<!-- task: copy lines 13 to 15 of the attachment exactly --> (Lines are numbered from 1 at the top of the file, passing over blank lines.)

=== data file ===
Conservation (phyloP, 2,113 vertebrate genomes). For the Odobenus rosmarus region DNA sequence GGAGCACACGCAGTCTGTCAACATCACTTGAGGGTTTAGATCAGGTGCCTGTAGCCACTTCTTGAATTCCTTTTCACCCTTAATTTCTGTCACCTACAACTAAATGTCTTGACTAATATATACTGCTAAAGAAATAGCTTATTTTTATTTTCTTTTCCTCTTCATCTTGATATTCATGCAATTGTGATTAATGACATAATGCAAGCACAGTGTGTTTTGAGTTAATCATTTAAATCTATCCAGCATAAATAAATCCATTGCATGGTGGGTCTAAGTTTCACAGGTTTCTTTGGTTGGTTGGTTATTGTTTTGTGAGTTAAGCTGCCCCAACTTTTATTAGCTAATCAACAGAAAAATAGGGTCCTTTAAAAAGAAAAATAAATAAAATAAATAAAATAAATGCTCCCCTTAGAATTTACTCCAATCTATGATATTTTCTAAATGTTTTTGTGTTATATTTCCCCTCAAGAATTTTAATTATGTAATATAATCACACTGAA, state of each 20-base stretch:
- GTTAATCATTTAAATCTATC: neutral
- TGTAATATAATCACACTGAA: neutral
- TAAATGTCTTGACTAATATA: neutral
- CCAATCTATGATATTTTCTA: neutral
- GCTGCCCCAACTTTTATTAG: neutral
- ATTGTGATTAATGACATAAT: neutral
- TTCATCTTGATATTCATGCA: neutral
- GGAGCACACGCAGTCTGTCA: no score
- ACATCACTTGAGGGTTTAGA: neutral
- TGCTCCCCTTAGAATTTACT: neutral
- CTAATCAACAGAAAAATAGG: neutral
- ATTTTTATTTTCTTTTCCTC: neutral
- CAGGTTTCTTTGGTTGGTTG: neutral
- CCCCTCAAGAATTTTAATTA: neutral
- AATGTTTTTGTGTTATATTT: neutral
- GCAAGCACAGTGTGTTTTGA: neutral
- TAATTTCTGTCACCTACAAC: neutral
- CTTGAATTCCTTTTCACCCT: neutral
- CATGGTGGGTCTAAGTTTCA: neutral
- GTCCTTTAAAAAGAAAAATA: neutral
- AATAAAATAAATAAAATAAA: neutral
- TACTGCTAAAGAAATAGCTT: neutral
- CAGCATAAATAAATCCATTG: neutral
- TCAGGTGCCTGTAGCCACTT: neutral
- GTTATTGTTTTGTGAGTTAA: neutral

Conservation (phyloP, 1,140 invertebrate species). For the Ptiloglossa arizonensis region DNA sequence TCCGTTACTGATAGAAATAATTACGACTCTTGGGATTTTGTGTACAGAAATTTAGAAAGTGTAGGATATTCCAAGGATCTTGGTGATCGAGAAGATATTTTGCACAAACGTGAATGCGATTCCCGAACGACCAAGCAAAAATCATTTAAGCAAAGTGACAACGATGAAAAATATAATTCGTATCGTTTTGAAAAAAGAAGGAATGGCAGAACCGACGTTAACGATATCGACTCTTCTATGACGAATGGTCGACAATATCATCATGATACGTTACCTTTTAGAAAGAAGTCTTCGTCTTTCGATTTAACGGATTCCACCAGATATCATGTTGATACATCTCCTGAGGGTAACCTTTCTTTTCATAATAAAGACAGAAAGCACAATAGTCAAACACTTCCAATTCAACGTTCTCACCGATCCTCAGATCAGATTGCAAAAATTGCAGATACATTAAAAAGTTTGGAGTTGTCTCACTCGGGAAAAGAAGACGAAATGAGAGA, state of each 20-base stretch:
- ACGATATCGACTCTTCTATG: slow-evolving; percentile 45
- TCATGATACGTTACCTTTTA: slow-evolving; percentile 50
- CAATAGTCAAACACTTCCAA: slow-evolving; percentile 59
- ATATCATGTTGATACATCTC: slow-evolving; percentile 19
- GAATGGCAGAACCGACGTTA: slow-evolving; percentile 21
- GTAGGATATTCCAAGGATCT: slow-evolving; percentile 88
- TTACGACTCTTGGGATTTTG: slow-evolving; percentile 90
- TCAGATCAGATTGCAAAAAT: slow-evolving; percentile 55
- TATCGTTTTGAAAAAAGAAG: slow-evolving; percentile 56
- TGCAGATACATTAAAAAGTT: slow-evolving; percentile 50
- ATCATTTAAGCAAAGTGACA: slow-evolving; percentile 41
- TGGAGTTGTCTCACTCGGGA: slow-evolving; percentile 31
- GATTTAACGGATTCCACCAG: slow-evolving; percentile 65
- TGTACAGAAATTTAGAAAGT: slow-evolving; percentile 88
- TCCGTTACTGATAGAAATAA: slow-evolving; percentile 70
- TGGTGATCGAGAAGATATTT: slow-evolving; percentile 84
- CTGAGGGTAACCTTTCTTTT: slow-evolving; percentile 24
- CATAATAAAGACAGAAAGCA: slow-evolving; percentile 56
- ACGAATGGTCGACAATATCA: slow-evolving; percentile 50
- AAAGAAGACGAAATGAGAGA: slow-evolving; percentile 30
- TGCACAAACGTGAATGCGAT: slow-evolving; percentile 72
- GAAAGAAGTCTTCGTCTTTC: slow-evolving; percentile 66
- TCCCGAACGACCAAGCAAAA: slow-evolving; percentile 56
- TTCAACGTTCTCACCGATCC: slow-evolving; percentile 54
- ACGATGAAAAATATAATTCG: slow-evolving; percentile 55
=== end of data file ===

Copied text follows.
- ATTTTTATTTTCTTTTCCTC: neutral
- CAGGTTTCTTTGGTTGGTTG: neutral
- CCCCTCAAGAATTTTAATTA: neutral